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Body-worn cameras

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Body cameras

Body-worn video cameras are being used across Norfolk Constabulary by our police officers to support prosecutions and protect our communities. The cameras will provide a transparent and accurate account of events and interactions.

They will be used as an overt evidence gathering tool which can be used across a wide range of policing situations to obtain evidence and assist decision makers.

Additionally they provide powerful evidence for both the magistrates and crown courts – helping to improve the chances of a successful prosecution and bring offenders to justice.

Norfolk cameras were first used in May 2017 and are visible devices that officers wear attached to their uniform – usually mounted on their chest – to capture video and audio evidence when attending incidents.

They will be used to record the majority of incidents and encounters that officers deal with, but our officers have been trained to treat each encounter individually, ensuring the use of the devices is legitimate, necessary and justifiable.

 

FAQs

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What if I do not want to be recorded?
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Officers are not required to obtain the expressed consent of the person(s) being filmed. Members of the public are advised that;

  • Non-evidential material is retained for a maximum of 31 days
  • The footage is restricted, meaning it cannot be disclosed to third parties (without the permission of the subject) unless prescribed by law
  • The material is classed as police information and can be accessed on request in writing, in accordance with the Freedom of Information Act.
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How long will you keep the footage for?
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When footage is captured it will initially be assessed to determine whether or not it is evidential or non-evidential – in other words, whether or not it could be used as evidence in court.

Evidential material could, if required, then be shared with the Crown Prosecution Service or the courts to support prosecution and will be stored in line with the Data Protection Act and Management of Police Information principles.

Footage which has been categorised as non-evidential will be automatically deleted after 31 days.

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How will I know when I am being recorded?
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It is envisaged that officers will, as soon as practicable and if appropriate, tell those present that they are about to switch on the camera. The camera also has a visible red light and will produce an audible beep when activated to give additional confirmation.

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Will it always be switched on?
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No, the cameras will not always be recording. The use of the devices will be incident specific and should be proportionate, legitimate, necessary and justifiable.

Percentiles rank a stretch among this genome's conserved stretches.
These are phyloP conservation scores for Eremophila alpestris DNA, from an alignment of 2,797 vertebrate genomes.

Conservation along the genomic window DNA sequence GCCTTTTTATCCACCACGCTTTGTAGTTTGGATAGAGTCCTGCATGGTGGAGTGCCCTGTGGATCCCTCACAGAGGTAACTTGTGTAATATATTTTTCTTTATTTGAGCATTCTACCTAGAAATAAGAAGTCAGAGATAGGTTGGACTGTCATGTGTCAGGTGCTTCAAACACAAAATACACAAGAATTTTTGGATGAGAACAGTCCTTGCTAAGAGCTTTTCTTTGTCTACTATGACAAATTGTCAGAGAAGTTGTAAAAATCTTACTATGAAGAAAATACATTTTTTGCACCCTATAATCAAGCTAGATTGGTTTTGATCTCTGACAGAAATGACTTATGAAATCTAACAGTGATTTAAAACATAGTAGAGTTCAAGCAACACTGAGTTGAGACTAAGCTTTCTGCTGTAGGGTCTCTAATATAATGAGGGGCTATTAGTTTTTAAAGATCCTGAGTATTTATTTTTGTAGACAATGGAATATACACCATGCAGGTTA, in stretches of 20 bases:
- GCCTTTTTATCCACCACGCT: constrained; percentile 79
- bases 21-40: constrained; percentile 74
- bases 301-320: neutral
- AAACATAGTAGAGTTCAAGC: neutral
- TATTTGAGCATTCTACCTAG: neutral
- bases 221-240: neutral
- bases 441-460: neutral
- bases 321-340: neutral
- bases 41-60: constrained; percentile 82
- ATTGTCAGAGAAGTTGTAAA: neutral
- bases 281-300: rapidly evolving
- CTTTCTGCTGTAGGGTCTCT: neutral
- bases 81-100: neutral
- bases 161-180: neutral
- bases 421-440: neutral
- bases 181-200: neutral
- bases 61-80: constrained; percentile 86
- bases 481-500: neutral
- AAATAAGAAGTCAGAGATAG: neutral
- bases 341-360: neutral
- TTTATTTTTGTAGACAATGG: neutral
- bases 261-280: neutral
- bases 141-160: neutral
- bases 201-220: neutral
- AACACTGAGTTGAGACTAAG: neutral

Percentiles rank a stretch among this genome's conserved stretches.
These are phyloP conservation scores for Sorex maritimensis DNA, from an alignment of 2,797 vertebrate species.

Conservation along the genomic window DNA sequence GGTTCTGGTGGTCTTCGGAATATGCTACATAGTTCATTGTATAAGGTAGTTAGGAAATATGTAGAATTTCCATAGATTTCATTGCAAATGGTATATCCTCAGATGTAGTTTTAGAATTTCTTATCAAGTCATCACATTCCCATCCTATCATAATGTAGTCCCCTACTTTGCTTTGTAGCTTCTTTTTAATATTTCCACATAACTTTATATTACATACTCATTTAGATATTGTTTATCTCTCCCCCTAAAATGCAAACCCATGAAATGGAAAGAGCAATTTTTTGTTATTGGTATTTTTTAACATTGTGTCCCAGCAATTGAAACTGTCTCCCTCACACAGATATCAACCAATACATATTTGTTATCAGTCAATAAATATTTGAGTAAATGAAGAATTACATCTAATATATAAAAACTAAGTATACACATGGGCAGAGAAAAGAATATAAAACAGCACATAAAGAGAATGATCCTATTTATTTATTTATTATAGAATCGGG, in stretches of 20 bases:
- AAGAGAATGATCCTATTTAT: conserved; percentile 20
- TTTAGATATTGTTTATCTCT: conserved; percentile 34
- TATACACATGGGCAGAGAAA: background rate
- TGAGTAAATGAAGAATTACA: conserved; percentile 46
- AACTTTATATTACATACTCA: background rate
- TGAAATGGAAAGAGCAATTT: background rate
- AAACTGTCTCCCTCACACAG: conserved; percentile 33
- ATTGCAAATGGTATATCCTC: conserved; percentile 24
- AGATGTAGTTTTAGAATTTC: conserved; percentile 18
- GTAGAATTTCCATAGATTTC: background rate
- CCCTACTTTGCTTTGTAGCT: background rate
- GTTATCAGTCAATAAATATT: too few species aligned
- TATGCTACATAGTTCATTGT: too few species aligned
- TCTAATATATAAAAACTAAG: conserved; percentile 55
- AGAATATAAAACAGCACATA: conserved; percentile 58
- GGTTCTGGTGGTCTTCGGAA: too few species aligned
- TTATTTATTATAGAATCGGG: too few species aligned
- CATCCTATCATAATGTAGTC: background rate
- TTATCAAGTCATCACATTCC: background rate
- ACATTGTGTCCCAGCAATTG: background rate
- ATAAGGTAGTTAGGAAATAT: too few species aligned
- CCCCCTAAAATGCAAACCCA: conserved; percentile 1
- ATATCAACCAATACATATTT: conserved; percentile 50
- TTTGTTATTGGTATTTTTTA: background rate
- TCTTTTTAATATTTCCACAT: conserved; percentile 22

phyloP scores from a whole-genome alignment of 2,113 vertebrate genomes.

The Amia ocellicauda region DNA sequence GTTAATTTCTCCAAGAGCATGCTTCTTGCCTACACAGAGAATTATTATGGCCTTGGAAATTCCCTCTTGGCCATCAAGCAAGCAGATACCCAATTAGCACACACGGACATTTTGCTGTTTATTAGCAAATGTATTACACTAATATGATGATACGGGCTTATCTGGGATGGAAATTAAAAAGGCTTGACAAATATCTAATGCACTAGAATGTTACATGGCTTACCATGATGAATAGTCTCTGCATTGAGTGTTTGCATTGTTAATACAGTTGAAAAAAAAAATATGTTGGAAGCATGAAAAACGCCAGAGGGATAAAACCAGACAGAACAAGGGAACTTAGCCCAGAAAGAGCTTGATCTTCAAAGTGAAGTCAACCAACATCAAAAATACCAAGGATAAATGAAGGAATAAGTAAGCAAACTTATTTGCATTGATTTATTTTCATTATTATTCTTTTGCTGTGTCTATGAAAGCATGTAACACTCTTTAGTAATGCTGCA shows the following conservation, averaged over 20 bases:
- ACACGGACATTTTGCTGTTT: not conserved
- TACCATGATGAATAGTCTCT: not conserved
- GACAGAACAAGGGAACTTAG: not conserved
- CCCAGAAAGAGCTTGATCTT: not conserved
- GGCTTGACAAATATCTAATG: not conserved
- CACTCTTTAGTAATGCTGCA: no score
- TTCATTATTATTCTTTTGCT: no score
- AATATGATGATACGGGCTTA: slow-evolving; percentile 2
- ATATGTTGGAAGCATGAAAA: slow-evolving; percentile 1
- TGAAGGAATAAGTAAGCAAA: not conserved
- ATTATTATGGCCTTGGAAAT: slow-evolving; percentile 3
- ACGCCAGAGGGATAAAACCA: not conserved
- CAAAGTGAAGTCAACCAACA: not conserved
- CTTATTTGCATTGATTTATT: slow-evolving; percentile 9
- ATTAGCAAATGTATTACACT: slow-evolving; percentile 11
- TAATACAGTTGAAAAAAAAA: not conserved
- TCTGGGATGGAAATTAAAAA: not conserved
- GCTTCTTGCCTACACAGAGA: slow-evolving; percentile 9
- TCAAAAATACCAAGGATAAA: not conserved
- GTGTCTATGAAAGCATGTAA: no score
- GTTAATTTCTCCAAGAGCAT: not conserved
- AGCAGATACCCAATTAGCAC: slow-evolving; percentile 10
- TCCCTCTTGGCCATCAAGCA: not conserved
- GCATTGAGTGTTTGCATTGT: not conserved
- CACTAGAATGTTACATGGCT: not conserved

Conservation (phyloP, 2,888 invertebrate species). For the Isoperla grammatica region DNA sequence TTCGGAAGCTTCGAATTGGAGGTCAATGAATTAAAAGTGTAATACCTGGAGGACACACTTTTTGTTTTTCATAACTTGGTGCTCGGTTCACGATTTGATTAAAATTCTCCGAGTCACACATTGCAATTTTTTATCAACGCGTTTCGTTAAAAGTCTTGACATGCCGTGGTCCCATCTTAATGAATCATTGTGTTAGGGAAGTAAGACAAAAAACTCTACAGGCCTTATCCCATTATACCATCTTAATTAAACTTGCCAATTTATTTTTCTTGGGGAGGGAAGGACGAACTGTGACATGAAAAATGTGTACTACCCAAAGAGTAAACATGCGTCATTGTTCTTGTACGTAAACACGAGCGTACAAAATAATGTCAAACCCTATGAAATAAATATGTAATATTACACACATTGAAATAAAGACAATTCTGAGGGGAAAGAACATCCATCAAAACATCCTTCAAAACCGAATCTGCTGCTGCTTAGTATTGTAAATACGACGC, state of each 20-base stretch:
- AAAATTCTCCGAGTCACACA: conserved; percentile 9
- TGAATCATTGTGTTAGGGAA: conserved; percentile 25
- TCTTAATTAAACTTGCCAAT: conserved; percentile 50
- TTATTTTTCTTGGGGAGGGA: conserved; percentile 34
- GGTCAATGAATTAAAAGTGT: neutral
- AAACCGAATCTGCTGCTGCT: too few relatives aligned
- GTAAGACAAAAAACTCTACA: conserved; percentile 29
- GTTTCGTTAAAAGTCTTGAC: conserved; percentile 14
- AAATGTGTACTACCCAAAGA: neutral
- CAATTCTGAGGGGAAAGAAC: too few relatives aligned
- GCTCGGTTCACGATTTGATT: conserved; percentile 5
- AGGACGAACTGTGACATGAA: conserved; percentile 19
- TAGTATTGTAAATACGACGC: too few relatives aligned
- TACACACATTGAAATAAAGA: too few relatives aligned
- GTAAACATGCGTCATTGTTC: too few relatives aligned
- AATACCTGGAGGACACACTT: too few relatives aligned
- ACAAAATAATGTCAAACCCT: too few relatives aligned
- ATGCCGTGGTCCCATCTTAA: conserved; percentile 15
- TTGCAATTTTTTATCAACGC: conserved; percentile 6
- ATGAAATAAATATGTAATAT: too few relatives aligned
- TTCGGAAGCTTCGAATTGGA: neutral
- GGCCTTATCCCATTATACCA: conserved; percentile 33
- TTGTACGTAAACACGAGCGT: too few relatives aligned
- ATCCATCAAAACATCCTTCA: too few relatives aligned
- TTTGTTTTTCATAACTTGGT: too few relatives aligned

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What are the benefits to using body-worn video?
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It is anticipated that the cameras will help officers prevent and detect crime by gathering footage at the most important time. This may include when victims may be reluctant to proceed with enquiries in cases, such as domestic violence. Officers will also capture their own behaviour, meaning we may be able to improve the way that certain incidents are dealt with.

Additionally, due to the devices being visible to members of the public and featuring a forward facing screen, the cameras will be valuable in public order situations where individuals can see they are being recorded and are therefore more inclined to positively change their behaviour.

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How many officers will have a camera?
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Norfolk and Suffolk will be rolling out cameras in three phases, with the first phase seeing around 300 officers issued the devices. It is anticipated that all operational officers will have one personally issued as part of their uniform. Other policing functions that are not active in frontline policing will have access to a shared device if required for a policing purpose.

Currently, officers who have use of the devices are: frontline roads policing officers, firearms and dog units and dedicated licensing team officers.

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How does body-worn video work?
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The camera acts as a video and audio recording device and evidence capturing tool. In the majority of cases it will be attached to the officer’s outer body armour.

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How much will this cost?
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The first phase of the project will cost just under £1million.